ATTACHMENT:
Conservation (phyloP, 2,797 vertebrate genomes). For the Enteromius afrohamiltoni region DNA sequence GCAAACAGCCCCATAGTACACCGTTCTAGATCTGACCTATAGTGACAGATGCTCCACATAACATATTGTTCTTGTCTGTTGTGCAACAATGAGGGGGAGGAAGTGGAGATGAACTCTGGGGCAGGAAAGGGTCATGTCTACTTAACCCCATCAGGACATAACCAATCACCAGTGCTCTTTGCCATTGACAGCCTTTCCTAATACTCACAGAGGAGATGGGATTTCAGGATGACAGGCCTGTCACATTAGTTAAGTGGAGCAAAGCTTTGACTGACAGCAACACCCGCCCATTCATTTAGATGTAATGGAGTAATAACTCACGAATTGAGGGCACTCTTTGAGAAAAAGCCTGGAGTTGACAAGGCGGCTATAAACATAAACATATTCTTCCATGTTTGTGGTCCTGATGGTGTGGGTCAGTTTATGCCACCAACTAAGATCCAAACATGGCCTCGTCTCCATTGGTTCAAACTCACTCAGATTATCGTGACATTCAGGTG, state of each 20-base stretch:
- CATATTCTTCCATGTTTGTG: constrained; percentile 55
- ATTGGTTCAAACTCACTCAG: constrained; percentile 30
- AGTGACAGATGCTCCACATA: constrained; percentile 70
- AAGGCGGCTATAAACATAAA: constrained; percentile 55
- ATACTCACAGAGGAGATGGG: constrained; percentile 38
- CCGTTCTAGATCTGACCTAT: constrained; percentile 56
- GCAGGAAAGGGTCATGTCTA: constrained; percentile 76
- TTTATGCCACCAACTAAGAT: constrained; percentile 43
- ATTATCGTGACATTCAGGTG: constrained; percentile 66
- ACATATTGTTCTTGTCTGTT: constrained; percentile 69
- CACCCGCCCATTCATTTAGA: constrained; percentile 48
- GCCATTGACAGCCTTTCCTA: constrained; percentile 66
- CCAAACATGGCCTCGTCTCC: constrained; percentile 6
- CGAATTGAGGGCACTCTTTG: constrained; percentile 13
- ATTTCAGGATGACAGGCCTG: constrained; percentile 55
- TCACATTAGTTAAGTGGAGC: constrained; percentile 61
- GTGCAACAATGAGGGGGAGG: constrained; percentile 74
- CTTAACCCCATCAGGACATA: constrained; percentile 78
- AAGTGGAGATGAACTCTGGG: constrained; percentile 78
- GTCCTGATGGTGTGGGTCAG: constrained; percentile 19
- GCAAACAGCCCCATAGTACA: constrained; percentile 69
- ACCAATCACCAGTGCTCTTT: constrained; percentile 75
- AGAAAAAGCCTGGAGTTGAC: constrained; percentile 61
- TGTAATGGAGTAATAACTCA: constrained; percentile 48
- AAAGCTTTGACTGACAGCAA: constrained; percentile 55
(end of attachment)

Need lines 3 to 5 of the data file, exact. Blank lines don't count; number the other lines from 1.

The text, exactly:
- ATTGGTTCAAACTCACTCAG: constrained; percentile 30
- AGTGACAGATGCTCCACATA: constrained; percentile 70
- AAGGCGGCTATAAACATAAA: constrained; percentile 55